Interactions between MUR10/CesA7-dependent secondary cellulose biosynthesis and primary cell wall structure.
Primary cell walls are deposited and remodeled during cell division and expansion. Secondary cell walls are deposited in specialized cells after the expansion phase. It is presently unknown whether and how these processes are interrelated. The Arabidopsis (Arabidopsis thaliana) MUR10 gene is required for normal primary cell wall carbohydrate composition in mature leaves as well as for normal plant growth, hypocotyl strength, and fertility. The overall sugar composition of young mur10 seedlings is not significantly altered; however, the relative proportion of pectin side chains is shifted toward an increase in 1 --> 5-alpha-arabinan relative to 1 --> 4-beta-galactan. mur10 seedlings display reduced fucogalactosylation of tightly cell wall-bound xyloglucan. Expression levels of genes encoding either nucleotide sugar interconversion enzymes or glycosyl transferases, known to be involved in primary and secondary cell wall biosynthesis, are generally unaffected; however, the CesA7 transcript is specifically suppressed in the mur10-1 allele. The MUR10 locus is identical with the CesA7 gene, which encodes a cellulose catalytic subunit previously thought to be specifically involved in secondary cell wall formation. The xylem vessels in young mur10 hypocotyls are collapsed and their birefringence is lost. Moreover, a fucogalactosylated xyloglucan epitope is reduced and a 1 --> 5-alpha-arabinan epitope increased in every cell type in mur10 hypocotyls, including cells that do not deposit secondary walls. mur10 also displays altered distribution of an arabinogalactan-protein epitope previously associated with xylem differentiation and secondary wall thickening. This work indicates the existence of a mechanism that senses secondary cell wall integrity and controls biosynthesis or structural remodeling of primary cell walls and cellular differentiation. (+info)
Root-to-shoot long-distance circulation of nicotianamine and nicotianamine-nickel chelates in the metal hyperaccumulator Thlaspi caerulescens.
Plant metal hyperaccumulator species are widely used as models to unravel the heavy metal tolerance and hyperaccumulation mechanisms. Thlaspi caerulescens is capable of tolerating and hyperaccumulating Zn, Cd, and Ni. A search for factors involved in the cellular tolerance to Ni, based on yeast screens, led to isolation of a cDNA encoding a functional nicotianamine (NA) synthase (NAS). The T. caerulescens genome appears to contain a single copy of the NAS gene named TcNAS whose expression is restricted to the leaves. The analysis of dose-response and time-course Ni treatments have revealed that the exposure to Ni triggers the accumulation of NA in the roots. Because neither TcNAS expression nor NAS activity were detected in the roots, the NA accumulation in roots is most probably the result of its translocation from the leaves. Once in the roots, NA, together with Ni, is subsequently found in the xylem, for redirection to the aerial parts. Using liquid chromatography coupled to inductively coupled plasma or electrospray ionization mass spectrometry, it has been shown that part of the Ni is translocated as a stable Ni-NA complex in the xylem sap. This circulation of NA, Ni, and NA-Ni chelates is absent in the non-tolerant non-hyperaccumulator related species T. arvense. Taken together, the results provide direct physiological and chemical evidence for NA and NA-heavy metal complex translocation in a hyperaccumulator species. (+info)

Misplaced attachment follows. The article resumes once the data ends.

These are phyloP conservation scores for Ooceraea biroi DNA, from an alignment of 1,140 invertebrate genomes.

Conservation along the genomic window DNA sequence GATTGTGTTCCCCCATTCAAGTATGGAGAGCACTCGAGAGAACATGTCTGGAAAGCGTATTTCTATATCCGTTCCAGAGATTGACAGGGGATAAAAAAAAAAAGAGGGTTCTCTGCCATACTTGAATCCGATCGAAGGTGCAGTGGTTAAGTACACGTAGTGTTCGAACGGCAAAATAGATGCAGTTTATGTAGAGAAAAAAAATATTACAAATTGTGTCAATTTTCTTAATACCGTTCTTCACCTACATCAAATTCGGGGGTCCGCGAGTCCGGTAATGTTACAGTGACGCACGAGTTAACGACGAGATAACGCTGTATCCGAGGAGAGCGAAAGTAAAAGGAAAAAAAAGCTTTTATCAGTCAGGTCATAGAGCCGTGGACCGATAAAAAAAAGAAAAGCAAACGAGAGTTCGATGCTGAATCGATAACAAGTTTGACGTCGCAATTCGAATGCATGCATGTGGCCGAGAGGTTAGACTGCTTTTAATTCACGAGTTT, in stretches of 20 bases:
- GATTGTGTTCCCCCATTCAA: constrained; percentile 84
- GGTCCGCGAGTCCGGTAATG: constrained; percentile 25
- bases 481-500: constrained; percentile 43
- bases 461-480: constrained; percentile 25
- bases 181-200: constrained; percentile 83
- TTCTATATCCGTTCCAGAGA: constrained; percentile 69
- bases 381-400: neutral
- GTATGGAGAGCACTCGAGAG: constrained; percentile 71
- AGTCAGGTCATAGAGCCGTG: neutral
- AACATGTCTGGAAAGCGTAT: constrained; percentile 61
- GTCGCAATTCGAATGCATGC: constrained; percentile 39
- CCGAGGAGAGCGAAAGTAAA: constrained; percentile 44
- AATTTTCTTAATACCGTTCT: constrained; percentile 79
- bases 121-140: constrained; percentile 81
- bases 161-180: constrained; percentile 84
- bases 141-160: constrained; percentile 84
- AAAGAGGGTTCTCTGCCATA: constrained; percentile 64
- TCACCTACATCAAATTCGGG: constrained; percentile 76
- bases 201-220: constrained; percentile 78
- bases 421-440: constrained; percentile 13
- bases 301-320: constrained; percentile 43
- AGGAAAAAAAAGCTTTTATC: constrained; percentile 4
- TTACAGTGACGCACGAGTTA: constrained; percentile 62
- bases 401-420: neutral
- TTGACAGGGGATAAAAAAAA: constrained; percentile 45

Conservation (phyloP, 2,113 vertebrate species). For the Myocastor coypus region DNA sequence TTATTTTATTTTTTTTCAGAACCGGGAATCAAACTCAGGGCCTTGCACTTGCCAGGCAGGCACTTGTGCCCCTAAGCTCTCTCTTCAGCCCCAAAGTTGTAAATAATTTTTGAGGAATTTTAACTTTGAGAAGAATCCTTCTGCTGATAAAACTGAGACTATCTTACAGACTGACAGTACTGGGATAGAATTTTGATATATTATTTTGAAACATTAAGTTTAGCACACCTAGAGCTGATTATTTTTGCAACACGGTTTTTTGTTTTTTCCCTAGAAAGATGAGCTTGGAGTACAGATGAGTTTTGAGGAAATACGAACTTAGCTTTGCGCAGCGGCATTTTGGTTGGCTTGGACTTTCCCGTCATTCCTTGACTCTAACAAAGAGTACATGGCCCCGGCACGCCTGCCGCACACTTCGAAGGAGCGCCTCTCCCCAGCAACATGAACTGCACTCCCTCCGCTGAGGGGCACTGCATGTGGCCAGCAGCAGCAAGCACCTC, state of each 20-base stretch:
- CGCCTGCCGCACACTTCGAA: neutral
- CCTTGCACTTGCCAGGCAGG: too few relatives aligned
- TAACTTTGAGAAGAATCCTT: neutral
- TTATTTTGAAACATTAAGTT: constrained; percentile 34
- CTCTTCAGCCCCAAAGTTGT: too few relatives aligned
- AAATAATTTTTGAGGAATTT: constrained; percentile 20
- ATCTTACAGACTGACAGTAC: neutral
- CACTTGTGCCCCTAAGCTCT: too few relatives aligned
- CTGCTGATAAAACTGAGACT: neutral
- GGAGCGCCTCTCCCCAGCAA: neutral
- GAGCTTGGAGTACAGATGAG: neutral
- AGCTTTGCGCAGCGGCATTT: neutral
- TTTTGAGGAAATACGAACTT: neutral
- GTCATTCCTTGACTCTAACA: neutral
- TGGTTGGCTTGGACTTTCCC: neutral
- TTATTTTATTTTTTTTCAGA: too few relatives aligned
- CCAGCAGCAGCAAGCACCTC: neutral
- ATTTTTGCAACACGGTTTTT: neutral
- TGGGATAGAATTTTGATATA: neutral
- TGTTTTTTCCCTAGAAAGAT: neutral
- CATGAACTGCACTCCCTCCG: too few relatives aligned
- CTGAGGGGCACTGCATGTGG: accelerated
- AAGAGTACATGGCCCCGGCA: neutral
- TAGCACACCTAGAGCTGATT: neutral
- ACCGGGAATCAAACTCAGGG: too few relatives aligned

Transpiration, and nitrogen uptake and flow in two maize (Zea mays L.) inbred lines as affected by nitrogen supply.
BACKGROUND AND AIMS: The influence of two nitrogen (N) levels on growth, water relations, and N uptake and flow was investigated in two different inbred lines of maize (N-efficient Zi330 and N-inefficient Chen94-11) to analyse the differences in N uptake and cycling within a plant. METHODS: Xylem sap from different leaves of the inbred lines cultured in quartz sand was collected by application of pressure to the root system. Plant transpiration was measured on a daily basis by weighing five pots of each of the treatments. KEY RESULTS: N-efficient Zi330 had a higher relative growth rate and water-use efficiency at both high (4 mm) and low (0.08 mm) N levels. At a high N level, the amount of N taken up was similar for the two inbred lines; the amount of N transported in the xylem and retranslocated in the phloem was slight greater in Chen94-11 than in Zi330. At a low N level, however, the total amount of N taken up, transported in the xylem and retranslocated in the phloem of Zi330 was 2.2, 2.7 and 2.7 times more, respectively, than that of Chen94-11. Independent of inbred line and N level, the amounts of N transported in the xylem and cycled in the phloem were far more than that taken up by roots at the same time. Low N supply shifted NO(3)(-1) reduction towards the roots. The major nitrogenous compound in the xylem sap was NO(3)(-1), when plants grew at the high N level, while amino acid-N was predominant when plants grew at the low N level. CONCLUSIONS: The N-efficient maize inbred line Zi330 had a higher ability to take up N and cycle N within the plant than N-inefficient Chen94-11 when grown under N-deficiency. (+info)
Modification of leaf apoplastic pH in relation to stomatal sensitivity to root-sourced abscisic acid signals.
The confocal microscope was used to determine the pH of the leaf apoplast and the pH of microvolumes of xylem sap. We quantified variation in leaf apoplast and sap pH in relation to changes in edaphic and atmospheric conditions that impacted on stomatal sensitivity to a root-sourced abscisic acid signal. Several plant species showed significant changes in the pH of both xylem sap and the apoplast of the shoot in response to environmental perturbation. Xylem sap leaving the root was generally more acidic than sap in the midrib and the apoplast of the leaf. Increasing the transpiration rate of both intact plants and detached plant parts resulted in more acidic leaf apoplast pHs. Experiments with inhibitors suggested that protons are removed from xylem sap as it moves up the plant, thereby alkalinizing the sap. The more rapid the transpiration rate and the shorter the time that the sap resided in the xylem/apoplastic pathway, the smaller the impact of proton removal on sap pH. Sap pH of sunflower (Helianthus annuus) and Commelina communis did not change significantly as soil dried, while pH of tomato (Lycopersicon esculentum) sap increased as water availability in the soil declined. Increasing the availability of nitrate to roots also significantly alkalinized the xylem sap of tomato plants. This nitrogen treatment had the effect of enhancing the sensitivity of the stomatal response to soil drying. These responses were interpreted as an effect of nitrate addition on sap pH and closure of stomata via an abscisic acid-based mechanism. (+info)